Where should the priority be for monkeypox vaccine allocations?
Canadian researchers underwent a modelling study to explore optimal allocation of vaccines against monkeypox virus (MPXV), that prioritises vaccines to larger networks with more initial infections and greater potential for spread is best.
Researchers from MAP Centre for Urban Health Solutions, Unity Health Toronto, Canada, underwent a modelling study to explore optimal allocation of vaccines against monkeypox virus (MPXV), that provides a road map for public health to maximize the impact of a limited supply of vaccines.
Their findings, published in the Canadian Medical Association Journal, confirm that prioritising vaccines to larger networks with more initial infections and greater potential for spread is best.
“We hope that these insights can be applied by policy-makers across diverse and dynamic epidemic contexts across Canada and beyond to maximise infections averted early in an epidemic with limited vaccine supply,” says Dr Sharmistha Mishra, MAP Centre for Urban Health Solutions, Unity Health Toronto.
As of November 4, 2022, there were 1444 cases of MPXV in Canada, disproportionately among gay, bisexual and other men who have sex with men (GBMSM). A very limited supply of smallpox vaccines were available and were prioritised to populations experiencing disproportionate risks.
Researchers modelled two hypothetical cities as interconnected networks with a combined GBMSM community size of 100, 000. The team then varied the characteristics of the two cities across a range of plausible settings and simulated roll-out of 5000 vaccine doses, shortly after the first detected case of MPXV.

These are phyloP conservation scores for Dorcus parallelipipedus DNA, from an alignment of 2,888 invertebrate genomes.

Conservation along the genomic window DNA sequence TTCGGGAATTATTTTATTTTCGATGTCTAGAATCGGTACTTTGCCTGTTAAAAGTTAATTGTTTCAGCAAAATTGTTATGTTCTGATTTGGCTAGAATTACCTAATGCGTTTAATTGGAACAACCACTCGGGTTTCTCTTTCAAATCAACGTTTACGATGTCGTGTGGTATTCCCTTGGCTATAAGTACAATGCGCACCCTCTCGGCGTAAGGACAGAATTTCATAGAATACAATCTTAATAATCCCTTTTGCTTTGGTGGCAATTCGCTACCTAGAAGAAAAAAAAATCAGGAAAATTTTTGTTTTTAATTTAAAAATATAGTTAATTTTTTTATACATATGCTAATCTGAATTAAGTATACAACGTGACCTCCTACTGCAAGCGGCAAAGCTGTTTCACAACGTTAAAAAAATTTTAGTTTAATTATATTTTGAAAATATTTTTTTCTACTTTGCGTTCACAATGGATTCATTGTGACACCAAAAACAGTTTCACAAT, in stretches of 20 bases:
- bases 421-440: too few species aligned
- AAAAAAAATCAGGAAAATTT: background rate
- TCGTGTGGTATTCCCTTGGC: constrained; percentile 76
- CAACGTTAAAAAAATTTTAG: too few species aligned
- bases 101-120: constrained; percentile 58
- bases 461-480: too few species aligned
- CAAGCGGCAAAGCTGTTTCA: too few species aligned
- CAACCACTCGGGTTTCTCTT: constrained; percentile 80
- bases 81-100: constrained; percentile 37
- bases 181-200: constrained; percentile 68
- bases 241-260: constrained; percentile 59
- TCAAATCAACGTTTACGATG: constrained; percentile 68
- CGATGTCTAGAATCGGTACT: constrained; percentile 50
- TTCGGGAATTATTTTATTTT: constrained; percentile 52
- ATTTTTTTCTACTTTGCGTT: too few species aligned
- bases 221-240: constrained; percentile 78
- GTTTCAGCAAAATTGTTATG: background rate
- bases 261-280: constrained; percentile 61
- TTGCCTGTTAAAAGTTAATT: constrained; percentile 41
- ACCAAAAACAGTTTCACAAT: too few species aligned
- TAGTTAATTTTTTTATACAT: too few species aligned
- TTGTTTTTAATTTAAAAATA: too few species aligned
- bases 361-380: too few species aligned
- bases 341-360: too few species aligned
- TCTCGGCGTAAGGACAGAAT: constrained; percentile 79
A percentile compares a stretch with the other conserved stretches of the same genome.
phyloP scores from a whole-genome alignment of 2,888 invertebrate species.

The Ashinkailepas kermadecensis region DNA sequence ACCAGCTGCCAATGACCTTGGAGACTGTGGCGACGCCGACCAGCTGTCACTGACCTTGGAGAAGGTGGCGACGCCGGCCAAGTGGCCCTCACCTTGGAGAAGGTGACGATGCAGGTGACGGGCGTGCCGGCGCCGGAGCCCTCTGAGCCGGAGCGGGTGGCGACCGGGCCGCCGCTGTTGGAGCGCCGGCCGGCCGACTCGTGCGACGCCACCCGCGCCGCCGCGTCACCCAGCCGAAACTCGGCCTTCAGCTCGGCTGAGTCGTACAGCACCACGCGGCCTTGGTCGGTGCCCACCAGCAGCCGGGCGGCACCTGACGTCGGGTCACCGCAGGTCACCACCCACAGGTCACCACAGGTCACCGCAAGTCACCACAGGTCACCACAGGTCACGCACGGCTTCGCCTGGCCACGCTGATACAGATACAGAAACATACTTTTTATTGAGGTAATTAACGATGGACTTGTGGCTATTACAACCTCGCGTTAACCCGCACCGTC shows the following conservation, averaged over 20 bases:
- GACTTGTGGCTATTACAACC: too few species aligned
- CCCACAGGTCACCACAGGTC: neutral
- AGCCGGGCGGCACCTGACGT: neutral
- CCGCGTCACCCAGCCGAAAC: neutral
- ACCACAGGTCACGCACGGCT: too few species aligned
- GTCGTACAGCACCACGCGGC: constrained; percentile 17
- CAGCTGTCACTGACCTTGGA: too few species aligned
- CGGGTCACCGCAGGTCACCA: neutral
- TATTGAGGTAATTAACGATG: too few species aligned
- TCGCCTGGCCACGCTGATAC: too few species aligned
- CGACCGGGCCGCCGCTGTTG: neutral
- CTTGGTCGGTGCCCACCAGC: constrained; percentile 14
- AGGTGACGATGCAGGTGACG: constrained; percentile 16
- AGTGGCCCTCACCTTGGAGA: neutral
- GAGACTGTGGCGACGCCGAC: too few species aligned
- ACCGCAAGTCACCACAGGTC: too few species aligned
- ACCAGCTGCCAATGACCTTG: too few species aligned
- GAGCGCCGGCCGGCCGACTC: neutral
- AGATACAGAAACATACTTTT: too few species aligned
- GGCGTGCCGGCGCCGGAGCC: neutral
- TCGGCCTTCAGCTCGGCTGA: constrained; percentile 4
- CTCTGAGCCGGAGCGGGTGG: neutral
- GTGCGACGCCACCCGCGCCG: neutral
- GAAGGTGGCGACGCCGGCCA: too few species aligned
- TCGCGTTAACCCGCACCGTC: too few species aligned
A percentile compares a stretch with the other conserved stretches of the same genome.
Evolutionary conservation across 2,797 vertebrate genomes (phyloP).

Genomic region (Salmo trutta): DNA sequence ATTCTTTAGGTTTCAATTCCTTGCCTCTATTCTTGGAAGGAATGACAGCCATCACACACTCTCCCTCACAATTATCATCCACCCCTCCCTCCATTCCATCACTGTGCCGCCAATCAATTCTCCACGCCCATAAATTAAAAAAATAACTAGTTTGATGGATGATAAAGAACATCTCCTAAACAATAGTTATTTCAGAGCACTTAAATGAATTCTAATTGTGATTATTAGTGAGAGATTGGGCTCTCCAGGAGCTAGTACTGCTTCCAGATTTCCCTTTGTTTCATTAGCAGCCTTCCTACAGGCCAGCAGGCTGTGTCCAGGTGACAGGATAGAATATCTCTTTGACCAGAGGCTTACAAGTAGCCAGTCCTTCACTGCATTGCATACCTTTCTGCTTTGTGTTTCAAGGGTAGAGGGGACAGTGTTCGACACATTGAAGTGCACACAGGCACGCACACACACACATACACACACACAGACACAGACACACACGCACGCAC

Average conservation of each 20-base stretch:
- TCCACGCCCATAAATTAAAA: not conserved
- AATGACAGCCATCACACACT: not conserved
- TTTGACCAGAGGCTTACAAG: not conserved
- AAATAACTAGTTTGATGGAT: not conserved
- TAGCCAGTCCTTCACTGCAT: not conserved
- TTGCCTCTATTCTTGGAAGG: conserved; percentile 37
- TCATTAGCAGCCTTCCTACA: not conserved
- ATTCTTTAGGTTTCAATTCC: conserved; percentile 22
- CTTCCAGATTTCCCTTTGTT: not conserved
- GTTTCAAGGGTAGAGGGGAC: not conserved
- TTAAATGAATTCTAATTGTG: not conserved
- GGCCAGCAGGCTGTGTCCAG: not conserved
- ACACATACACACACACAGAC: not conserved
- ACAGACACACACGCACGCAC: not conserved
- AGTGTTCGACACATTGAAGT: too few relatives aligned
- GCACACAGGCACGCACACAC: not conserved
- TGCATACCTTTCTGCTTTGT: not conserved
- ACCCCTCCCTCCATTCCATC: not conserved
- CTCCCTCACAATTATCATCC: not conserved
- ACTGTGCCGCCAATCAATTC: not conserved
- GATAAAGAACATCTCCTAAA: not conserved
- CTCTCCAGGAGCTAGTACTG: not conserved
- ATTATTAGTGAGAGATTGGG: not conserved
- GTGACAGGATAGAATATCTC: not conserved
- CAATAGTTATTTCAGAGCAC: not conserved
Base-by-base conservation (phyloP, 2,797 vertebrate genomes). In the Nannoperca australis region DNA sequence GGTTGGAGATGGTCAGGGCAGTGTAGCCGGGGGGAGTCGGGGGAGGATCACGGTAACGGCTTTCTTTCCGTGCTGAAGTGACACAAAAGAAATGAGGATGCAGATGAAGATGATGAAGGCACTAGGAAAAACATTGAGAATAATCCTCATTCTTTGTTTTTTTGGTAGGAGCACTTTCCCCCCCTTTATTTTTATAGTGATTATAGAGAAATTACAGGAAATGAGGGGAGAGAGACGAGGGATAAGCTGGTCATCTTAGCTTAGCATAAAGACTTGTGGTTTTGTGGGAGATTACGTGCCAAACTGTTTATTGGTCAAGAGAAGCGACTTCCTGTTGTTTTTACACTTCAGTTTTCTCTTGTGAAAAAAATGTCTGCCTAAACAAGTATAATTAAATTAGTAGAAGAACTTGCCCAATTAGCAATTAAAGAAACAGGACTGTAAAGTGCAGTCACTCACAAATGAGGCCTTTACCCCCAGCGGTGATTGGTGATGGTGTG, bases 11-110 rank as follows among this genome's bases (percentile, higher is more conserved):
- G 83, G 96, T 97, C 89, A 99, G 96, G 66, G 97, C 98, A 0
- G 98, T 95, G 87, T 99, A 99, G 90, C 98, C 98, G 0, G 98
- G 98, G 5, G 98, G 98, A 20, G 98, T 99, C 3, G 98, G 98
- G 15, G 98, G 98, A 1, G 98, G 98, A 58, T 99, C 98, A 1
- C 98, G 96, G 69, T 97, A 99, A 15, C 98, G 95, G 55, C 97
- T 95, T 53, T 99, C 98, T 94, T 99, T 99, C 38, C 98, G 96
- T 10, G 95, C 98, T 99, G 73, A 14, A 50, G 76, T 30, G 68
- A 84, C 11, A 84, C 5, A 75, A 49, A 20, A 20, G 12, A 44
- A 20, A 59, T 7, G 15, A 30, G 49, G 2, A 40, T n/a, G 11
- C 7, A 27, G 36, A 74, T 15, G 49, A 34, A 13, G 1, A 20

They found that the strongest factors for optimal vaccine allocation between the cities were the relative reproduction number (epidemic potential) in each city, share of initial cases, and city (or network) size. If a larger city had greater epidemic potential and most of the initial cases, it was best to allocate the majority of vaccines to that city.
The team varied the reproduction number with a single parameter, but they highlight how many factors could influence local epidemic potential, including the density and characteristics of the sexual network, access to prevention and care, and the underlying social and structural contexts that shape both sexual networks and access.
“Under our modelling assumptions, we found that vaccines could generally avert more infections when prioritised to a larger network, a network with more initial infections and a network with greater epidemic potential,” added Jesse Knight, lead author and PhD candidate at the University of Toronto and MAP Centre for Urban Health Solutions, Unity Health Toronto.
“Our findings further highlight the importance of global vaccine equity in responding to outbreaks, and also in preventing them in the first place,” he added.
The study emphasises the interconnectedness of regions and that a population-level perspective is necessary.
“Strategic prioritization of a limited vaccine supply by network-level risk factors can maximize infections averted over short time horizons in the context of an emerging epidemic, such as the current global MPXV outbreak,” concluded the authors.